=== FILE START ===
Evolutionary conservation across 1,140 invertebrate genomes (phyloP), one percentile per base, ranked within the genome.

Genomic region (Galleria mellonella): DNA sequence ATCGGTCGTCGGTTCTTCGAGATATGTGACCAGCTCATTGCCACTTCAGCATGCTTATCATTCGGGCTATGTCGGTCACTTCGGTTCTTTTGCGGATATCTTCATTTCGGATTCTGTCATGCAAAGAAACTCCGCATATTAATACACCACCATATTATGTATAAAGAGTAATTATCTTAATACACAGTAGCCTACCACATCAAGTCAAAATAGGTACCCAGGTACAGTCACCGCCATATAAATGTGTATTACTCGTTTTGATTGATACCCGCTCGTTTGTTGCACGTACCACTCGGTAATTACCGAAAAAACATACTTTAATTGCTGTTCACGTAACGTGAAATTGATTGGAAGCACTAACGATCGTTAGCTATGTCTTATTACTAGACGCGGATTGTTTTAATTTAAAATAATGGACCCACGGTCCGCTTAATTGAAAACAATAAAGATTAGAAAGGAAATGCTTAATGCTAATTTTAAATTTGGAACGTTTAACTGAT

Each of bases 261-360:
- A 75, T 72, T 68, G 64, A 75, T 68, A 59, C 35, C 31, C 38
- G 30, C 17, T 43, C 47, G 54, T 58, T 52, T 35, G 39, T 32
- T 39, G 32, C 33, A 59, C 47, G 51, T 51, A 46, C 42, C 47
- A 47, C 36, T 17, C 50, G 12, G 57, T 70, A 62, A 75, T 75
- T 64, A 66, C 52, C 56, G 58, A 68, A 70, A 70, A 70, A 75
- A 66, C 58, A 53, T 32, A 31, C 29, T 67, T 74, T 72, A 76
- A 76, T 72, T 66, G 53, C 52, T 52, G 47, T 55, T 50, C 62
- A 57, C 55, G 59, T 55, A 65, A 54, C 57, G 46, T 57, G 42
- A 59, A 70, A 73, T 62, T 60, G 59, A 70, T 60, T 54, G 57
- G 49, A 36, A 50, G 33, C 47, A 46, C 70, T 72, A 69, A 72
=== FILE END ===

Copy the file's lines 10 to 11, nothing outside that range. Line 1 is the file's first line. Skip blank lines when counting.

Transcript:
- A 76, T 72, T 66, G 53, C 52, T 52, G 47, T 55, T 50, C 62
- A 57, C 55, G 59, T 55, A 65, A 54, C 57, G 46, T 57, G 42